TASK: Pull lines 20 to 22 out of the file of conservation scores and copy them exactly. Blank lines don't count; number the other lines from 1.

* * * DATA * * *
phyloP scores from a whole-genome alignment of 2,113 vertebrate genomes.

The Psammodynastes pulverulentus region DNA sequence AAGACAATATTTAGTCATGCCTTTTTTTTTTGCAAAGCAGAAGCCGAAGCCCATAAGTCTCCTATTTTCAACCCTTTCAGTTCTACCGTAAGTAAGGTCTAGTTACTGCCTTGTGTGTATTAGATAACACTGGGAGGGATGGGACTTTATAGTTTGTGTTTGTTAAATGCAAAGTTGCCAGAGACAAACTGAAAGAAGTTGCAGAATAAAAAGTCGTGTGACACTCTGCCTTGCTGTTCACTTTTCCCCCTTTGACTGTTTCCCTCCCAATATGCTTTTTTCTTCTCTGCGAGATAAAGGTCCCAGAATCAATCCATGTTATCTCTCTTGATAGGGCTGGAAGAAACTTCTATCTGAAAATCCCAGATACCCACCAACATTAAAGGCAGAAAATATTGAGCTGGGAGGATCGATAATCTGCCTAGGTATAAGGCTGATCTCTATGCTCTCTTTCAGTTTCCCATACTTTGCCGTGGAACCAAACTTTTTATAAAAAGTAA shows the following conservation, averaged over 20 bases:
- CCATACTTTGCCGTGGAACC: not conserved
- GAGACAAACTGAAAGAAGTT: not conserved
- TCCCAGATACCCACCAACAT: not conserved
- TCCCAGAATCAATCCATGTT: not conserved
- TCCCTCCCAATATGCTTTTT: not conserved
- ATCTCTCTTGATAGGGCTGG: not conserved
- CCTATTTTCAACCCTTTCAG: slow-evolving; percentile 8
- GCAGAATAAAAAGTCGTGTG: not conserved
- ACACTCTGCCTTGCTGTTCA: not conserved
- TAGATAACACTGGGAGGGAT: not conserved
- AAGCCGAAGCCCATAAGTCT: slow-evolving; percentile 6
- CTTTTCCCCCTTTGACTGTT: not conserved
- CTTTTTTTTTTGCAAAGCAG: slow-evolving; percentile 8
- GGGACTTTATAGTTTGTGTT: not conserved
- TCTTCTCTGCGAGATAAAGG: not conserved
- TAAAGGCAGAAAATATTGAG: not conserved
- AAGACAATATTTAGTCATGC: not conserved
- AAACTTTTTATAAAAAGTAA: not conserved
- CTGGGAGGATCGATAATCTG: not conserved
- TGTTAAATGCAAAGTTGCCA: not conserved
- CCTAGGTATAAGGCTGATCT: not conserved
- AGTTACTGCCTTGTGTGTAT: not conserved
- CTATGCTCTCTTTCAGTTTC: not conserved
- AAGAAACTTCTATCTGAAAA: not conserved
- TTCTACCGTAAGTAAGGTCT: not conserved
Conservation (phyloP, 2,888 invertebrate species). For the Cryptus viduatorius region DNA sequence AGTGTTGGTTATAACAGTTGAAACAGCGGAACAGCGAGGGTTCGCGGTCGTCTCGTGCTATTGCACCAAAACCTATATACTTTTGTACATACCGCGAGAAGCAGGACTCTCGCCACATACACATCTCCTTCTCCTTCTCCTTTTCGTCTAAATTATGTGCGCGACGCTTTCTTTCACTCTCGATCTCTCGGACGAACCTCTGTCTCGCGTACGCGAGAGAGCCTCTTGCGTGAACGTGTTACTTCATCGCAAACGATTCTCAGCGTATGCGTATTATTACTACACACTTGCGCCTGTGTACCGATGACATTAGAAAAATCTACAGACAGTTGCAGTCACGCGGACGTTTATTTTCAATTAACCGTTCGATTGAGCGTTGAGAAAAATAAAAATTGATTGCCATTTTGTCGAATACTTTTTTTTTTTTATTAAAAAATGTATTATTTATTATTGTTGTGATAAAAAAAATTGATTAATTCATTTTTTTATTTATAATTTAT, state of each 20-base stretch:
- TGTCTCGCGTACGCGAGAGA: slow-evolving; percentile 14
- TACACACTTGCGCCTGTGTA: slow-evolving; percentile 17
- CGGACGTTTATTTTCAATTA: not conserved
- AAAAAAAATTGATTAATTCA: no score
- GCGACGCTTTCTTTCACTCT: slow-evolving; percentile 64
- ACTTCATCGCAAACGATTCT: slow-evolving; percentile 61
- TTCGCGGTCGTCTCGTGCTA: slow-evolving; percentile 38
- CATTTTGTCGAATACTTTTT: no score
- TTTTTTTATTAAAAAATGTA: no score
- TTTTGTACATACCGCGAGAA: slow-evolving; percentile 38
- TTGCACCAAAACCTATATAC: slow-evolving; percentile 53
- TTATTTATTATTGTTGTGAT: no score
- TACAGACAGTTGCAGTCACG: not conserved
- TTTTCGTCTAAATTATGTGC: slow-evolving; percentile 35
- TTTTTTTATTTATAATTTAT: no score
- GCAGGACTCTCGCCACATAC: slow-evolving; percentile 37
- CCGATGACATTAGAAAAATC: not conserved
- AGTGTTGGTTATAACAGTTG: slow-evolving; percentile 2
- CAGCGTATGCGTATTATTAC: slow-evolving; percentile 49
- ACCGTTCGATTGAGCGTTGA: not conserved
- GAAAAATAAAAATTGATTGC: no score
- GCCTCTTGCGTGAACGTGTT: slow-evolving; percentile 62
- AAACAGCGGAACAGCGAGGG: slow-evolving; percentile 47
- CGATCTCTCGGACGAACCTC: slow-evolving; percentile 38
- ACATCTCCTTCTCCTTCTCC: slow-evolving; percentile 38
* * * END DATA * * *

- AAACTTTTTATAAAAAGTAA: not conserved
- CTGGGAGGATCGATAATCTG: not conserved
- TGTTAAATGCAAAGTTGCCA: not conserved